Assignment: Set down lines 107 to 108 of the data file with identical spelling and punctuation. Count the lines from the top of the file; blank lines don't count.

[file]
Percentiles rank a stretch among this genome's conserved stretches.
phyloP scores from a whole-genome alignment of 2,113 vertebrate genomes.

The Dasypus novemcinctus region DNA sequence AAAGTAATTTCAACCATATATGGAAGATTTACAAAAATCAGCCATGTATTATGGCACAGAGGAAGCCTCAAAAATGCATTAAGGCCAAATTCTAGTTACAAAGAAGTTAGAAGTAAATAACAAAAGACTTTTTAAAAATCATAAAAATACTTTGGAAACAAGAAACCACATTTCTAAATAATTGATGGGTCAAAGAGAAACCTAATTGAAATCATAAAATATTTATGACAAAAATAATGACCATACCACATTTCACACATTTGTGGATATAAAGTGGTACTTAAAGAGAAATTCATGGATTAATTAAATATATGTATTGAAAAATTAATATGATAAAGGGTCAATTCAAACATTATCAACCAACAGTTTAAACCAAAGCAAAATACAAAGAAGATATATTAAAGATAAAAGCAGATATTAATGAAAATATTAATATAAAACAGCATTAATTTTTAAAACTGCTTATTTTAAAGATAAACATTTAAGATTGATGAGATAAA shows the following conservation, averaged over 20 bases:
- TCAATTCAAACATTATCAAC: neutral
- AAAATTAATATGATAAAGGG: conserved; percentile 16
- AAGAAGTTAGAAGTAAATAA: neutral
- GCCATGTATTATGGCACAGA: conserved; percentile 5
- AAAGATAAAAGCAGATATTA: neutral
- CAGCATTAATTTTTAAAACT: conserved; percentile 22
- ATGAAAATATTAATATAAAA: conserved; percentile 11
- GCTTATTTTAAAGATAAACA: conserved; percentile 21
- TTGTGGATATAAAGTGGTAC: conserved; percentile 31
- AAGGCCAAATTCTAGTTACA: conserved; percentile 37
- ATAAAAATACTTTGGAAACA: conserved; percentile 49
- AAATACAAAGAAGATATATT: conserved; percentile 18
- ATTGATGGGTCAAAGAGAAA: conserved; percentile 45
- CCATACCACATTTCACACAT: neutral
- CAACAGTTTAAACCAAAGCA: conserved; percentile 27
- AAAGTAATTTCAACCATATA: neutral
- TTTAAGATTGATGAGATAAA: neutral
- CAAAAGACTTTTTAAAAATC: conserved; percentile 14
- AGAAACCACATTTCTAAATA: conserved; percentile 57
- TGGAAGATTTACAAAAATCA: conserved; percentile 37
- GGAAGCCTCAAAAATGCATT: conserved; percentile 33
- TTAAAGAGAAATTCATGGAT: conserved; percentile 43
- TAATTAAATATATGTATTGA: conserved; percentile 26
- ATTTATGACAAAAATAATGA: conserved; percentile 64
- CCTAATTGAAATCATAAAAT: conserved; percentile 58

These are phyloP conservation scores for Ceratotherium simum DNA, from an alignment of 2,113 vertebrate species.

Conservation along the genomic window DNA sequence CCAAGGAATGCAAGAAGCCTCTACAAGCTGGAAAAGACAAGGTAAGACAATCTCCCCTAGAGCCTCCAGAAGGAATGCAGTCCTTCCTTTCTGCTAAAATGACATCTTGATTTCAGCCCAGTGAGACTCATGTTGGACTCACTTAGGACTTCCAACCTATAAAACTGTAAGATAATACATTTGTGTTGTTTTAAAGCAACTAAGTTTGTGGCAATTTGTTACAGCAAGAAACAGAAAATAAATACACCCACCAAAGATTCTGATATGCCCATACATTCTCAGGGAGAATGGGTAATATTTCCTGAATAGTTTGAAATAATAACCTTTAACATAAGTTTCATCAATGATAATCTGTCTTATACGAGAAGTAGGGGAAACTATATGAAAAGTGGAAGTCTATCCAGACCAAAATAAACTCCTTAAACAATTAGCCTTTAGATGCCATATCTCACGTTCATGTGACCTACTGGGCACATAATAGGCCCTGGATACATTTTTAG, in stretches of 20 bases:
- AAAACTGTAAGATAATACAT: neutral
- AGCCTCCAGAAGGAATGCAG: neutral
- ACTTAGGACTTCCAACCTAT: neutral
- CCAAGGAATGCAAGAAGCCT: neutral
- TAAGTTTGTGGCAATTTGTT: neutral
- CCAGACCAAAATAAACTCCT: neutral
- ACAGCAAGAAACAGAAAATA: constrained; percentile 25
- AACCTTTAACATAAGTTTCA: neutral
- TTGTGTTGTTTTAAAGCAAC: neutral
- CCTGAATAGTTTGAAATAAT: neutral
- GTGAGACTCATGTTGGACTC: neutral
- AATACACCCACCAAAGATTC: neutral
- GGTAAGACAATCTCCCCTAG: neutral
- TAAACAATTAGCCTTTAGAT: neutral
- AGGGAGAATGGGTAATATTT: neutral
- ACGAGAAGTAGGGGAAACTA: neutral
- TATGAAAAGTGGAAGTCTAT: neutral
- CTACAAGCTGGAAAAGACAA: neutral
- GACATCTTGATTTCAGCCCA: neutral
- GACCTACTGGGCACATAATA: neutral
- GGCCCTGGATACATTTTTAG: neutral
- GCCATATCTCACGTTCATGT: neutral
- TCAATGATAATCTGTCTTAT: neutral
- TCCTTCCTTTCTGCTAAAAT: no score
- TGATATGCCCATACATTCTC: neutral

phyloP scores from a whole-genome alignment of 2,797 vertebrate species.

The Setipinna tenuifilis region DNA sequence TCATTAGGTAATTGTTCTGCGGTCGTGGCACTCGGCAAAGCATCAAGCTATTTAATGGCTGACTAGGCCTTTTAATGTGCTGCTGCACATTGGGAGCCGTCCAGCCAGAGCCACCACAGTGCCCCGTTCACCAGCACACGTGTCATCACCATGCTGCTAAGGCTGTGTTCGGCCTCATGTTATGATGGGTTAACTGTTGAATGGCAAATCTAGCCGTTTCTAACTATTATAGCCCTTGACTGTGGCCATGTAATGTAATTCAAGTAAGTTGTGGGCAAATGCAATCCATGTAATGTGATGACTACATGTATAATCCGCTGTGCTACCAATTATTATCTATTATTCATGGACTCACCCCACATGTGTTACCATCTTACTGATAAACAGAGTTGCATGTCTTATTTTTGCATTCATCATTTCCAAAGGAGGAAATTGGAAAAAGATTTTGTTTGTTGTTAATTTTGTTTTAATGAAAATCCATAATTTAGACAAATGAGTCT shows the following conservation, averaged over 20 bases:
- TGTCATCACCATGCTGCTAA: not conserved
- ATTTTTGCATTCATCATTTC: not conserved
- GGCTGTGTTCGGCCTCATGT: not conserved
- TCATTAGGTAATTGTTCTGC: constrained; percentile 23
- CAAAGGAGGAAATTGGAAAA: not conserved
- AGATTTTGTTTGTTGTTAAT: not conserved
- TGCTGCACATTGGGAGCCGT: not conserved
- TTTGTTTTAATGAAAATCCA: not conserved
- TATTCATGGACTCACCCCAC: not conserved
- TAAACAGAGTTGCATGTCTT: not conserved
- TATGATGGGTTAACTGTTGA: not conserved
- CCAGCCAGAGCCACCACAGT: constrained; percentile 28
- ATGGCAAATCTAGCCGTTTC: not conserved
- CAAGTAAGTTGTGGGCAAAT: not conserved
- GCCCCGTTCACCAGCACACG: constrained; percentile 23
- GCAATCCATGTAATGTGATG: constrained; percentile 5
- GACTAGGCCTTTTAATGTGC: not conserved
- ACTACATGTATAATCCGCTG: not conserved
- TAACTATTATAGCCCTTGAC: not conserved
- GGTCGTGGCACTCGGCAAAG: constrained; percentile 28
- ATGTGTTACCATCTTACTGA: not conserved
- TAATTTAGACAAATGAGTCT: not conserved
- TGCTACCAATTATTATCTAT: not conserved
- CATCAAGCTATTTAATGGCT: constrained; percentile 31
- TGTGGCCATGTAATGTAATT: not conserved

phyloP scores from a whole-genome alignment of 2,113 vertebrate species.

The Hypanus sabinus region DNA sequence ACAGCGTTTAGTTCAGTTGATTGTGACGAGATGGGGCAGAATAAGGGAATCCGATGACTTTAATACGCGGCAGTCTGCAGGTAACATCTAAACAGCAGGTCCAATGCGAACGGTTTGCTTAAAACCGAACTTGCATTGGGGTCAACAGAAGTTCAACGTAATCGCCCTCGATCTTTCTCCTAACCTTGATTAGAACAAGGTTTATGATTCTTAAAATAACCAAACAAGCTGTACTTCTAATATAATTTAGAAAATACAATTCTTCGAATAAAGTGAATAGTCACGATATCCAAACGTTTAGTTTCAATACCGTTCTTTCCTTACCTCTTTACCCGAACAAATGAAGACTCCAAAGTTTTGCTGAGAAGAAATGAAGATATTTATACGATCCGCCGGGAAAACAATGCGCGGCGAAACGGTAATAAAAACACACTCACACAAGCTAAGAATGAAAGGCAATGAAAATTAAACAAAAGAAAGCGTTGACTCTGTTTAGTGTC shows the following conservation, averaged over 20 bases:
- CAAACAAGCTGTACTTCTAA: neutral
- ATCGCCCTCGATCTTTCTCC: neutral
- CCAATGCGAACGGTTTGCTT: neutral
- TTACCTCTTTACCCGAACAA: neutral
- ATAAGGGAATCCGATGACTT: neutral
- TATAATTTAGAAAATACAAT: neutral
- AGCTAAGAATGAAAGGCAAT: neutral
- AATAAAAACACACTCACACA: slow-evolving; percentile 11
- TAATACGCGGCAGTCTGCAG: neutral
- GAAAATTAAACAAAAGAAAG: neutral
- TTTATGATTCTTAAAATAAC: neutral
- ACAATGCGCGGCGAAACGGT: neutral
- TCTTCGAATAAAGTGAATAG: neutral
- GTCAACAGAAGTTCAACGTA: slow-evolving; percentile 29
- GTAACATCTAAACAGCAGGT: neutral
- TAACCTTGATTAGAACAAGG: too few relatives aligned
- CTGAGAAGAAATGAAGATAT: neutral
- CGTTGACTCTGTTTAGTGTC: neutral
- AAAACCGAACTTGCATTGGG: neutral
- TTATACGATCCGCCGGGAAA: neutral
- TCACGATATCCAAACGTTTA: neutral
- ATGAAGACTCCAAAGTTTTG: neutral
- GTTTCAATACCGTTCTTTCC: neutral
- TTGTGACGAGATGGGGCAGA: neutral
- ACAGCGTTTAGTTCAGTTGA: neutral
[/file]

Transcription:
- GTTTCAATACCGTTCTTTCC: neutral
- TTGTGACGAGATGGGGCAGA: neutral